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Polzer tabbed for Columbia County Board appointment

October 9, 2018

The lone candidate to fill a vacant seat on the Columbia County Board of Supervisors got the enthusiastic support of County Board Chairman Vern Gove and the rest of the County Board’s Executive Committee on Monday.

With the County Board’s all-but-certain ratification of the committee’s unanimous recommendation, Chris Polzer of Poynette will, on Oct. 17, assume the District 17 seat vacated by the August resignation of Supervisor Andy Ross.

District 17 lies entirely within the Poynette village limits, and encompasses three of the village’s four wards.

Gove noted that one other person besides Polzer had expressed interest in being appointed to serve the remainder of the two-year term (expiring in April 2020), but that candidate, who was a Poynette resident, did not reside in District 17.

Polzer, 53, is retired from the Federal Bureau of Prisons. He was recently elected to a two-year term as a Poynette Village Board trustee, and had been on the Village Board previously from 2009 to 2011.

According to Gove, Polzer will be appointed to the County Board’s Public Safety Committee, and to at least one other committee, to be decided by Gove later.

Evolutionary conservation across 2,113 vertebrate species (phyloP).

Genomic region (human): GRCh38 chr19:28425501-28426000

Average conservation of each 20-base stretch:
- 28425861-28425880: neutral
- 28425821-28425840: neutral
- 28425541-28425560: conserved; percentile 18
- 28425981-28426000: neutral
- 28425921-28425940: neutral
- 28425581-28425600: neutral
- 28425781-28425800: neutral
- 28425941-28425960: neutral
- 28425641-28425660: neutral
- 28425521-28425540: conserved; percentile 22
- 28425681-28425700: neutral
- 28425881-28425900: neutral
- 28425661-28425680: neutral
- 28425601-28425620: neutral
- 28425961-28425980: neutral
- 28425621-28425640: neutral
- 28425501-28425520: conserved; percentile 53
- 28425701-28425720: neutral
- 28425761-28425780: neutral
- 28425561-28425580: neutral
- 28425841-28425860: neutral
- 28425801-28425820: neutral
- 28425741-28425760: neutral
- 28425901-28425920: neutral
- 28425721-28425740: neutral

Polzer said he is interested in serving on the Public Safety Committee, and is willing to take whatever other committee appointment Gove may choose.

“I’ll have to get the lay of the land, and until then I’ll have to rely on (Gove’s) expertise to put me where he thinks I can do a good job,” he said.

Polzer said he was surprised by Ross’s decision to resign – a decision made just four months into Ross’s ninth term, after the Aug. 18 open house that marked the completion of Columbia County’s $46 million building project. Ross had been on the County Board for more than 16 years, and was chairman from 2012 to 2014.

However, Polzer said he did not decide to seek the appointment immediately after Ross’s resignation.

“It’s been a long process, and I gave it a lot of thought,” he said.

Polzer said he sees himself as a “consensus builder,” and hopes to approach service on the County Board in that way.

Gove said he was impressed with Polzer’s understanding of various issues facing the county.

“He’s straightforward, and I like that a lot,” Gove said. “I’m a pretty good judge of character, and I think he’ll do all right.”

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